Issue 44: Review of Airbow

Manufacturer: Benson Kites
Model: Airbow
Wingspan: 2.15 meters / 7.05 feet
Weight: 230 grams / 8.25 ozs.
Type of kite: Quadline kite with secret Dual leanings
Materials: Custom Skyshark 8P, 4mm carbon rod and tube, Icarex
Source for test kite:Benson Kites

When I picture a Benson kite, a few things come to mind. Visually striking, flawless construction and state of the art design, a kite that pushes the envelope. And I’m pleased to report that The Airbow is no exception, in any way.

Originally designed by Andy Wardley and made by Benson, they are a rare sight at this point in North America, which I suspect is due to the price once its converted from Euros back to the US dollar. In the UK, its retail is 190 pounds, which as of today is roughly $350 in US funds (and even more in Canada). Thats not to say the kite is overpriced, its certainly fairly priced given the construction and materials, but, its certainly going to be one of the more expensive kites in your bag.


Quality of Construction
Talk about a well built kite! As I suggested above, Benson kites are always really well made kites, from the basic design details to the sewing and the visual design. The back rod is made from a 2 piece custom Skyshark 8P rod. The middle of one of the rods is ferruled, and fits nicely through the center piece to connect up to the other rod. This forms the main tensioning rod for the entire kite and once assembled completely, it has a slight bow to it. Each of the corner tips has an angled pocket that the rod slips into snugly. The rest of the rods (3 vertical and 4 rods to connect 2 of the vertical spines back to the long back rod) are made from 4mm carbon rod and tube. The verticals are always attached to the sail itself, whereas the other four are put into place to bow out the sail. Nicely tipped, if you are careful, you won’t put one through the sail when assembling or disassembling. The connection points for the 4 rods are strong rubber and look like they would last a long time. The sail itself is Icarex and its well reinforced with small mylar patches on the corners. All of the versions I have seen have been a variation on 4 colours, with black on the bottom, two shades of grey to make up the boxes and a colour on top, light blue on this review kite. One of the first things you will notice with this kite in the air is that its a very striking design on the sail. It reminded me of the somewhat 3Dish box that is on the Benson Box Of Tricks kite. Its like a simplified Escher design, which makes whats already a 3D sail into an even more pronounced depth and effect. Numerous people who hadn’t seen one before would simply look up and stare at it as the boxes rotated around the sky with a smile on their face and I caught myself staring as I slowly rotated it around.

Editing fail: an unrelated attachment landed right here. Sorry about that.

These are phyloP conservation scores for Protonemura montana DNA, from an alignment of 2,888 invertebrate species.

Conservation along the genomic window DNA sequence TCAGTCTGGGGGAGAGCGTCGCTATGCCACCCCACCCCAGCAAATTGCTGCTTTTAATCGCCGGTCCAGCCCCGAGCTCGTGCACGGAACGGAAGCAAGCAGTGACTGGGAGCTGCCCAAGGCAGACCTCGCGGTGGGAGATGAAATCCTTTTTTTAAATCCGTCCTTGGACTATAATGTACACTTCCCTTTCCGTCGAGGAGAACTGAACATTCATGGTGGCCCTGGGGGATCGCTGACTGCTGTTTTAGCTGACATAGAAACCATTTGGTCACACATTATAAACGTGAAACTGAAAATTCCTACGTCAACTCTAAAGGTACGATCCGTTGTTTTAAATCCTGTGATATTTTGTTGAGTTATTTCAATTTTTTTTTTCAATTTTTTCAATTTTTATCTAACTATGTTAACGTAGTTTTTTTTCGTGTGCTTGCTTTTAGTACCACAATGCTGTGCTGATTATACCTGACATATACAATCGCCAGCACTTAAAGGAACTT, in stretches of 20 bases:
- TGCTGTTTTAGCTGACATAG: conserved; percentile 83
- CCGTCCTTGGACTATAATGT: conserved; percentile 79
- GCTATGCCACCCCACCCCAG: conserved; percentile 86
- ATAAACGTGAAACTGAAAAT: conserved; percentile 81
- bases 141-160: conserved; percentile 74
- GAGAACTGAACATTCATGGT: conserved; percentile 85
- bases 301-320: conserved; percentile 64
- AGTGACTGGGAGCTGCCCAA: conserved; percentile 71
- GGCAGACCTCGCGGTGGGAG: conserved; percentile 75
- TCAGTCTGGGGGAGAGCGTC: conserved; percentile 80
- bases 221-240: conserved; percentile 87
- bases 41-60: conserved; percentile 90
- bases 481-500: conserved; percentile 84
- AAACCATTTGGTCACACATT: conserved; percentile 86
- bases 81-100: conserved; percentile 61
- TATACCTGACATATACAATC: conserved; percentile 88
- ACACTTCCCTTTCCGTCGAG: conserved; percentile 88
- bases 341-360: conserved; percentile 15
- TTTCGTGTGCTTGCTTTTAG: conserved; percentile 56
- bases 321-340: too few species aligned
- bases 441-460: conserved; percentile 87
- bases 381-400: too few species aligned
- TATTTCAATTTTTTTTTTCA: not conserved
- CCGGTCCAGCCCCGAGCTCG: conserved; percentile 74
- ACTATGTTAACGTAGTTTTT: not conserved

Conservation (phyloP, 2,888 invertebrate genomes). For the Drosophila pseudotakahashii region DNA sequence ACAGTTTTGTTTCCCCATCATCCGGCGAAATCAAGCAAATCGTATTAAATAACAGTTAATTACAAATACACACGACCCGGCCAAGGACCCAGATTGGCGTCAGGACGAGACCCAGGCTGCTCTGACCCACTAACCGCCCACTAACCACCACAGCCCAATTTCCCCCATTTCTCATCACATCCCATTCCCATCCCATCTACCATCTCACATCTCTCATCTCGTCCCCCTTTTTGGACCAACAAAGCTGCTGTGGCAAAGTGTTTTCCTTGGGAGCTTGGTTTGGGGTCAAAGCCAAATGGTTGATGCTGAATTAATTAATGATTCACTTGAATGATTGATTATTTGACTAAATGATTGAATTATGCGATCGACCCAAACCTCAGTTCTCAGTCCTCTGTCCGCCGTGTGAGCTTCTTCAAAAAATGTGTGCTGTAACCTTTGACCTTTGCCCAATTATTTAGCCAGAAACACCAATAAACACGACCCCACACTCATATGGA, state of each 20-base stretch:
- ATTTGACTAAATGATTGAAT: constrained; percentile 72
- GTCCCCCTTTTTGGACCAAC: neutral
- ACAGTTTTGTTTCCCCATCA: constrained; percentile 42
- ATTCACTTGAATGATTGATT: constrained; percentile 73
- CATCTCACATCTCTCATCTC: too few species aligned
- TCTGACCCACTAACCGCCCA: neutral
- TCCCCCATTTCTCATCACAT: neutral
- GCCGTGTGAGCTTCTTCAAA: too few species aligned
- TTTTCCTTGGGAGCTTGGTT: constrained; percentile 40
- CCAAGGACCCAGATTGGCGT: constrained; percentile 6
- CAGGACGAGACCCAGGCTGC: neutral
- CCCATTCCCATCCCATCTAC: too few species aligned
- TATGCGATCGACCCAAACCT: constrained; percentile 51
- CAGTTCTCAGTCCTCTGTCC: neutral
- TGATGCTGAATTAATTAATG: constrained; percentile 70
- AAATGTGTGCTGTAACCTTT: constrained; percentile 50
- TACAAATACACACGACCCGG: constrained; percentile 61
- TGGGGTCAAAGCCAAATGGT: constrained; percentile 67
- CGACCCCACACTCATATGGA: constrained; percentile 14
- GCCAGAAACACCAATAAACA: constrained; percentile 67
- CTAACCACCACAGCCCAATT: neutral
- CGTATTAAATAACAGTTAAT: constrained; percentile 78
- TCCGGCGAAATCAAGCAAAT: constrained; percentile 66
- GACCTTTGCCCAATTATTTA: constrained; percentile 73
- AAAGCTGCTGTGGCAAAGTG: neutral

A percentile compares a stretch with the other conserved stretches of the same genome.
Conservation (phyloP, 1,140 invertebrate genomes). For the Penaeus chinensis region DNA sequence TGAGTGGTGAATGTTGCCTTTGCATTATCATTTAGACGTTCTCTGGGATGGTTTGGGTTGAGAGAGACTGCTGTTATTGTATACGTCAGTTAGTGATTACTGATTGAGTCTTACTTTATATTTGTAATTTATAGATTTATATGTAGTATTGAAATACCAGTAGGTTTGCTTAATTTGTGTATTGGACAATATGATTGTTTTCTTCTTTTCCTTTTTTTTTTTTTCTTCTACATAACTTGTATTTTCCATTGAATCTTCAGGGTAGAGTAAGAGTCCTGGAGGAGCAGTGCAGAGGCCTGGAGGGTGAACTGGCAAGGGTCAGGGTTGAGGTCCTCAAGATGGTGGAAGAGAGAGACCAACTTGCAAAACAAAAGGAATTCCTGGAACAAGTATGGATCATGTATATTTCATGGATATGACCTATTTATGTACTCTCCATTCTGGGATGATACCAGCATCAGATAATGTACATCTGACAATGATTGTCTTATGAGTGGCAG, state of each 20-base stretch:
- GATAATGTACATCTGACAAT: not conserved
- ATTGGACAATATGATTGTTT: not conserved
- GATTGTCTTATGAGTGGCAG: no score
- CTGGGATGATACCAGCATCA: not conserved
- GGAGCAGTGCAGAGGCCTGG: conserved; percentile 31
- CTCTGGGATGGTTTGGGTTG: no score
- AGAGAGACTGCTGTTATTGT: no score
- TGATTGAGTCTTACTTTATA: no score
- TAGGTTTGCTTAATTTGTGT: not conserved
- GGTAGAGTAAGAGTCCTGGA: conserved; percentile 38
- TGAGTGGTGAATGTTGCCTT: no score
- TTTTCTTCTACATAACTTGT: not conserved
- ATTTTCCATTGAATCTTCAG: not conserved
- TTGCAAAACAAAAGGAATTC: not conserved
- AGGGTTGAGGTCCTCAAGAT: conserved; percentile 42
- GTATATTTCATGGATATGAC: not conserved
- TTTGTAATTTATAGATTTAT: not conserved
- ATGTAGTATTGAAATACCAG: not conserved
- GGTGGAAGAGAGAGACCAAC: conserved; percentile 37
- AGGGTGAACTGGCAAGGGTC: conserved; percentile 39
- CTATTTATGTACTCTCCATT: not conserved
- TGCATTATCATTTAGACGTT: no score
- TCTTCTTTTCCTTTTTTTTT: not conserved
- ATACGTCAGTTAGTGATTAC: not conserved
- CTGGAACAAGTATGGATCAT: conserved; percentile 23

When I first pulled this kite out of the bag, my first thought was “oh no, here comes another highly tensioned frame like a Synergy-Deca kite” (of which I have broken a few). But, assembly was trivially easy, even if you didn’t glance at the instructions. Even a monkey could build this kite! You start with putting the back rods together, which fits without wrestling, and then insert the 4 rods to push out the sail, and thats it. The 4 rods that attach to the vertical spines and back rod are a little tight to fit initially, so, take care as to how you do this or you may put one through the sail with a bad slip. My recommendation is to attach these to the vertical spine connectors first and then seat onto the back rod connectors. This will really minimize the chances of sail damage. After a few flights, they begin to loosen up enough so that they fit a little easier, but, still snugly. Attach 4 equal length lines to the kite and then to the handles and you are ready to fly. Also, taking this kite apart when you are done is just as easy, simply remove the 4 rods first, and then take apart the back spine. Again, my recommendation with the 4 rods is to unhook the back spine connections first, and then remove from the sail, just to be safe.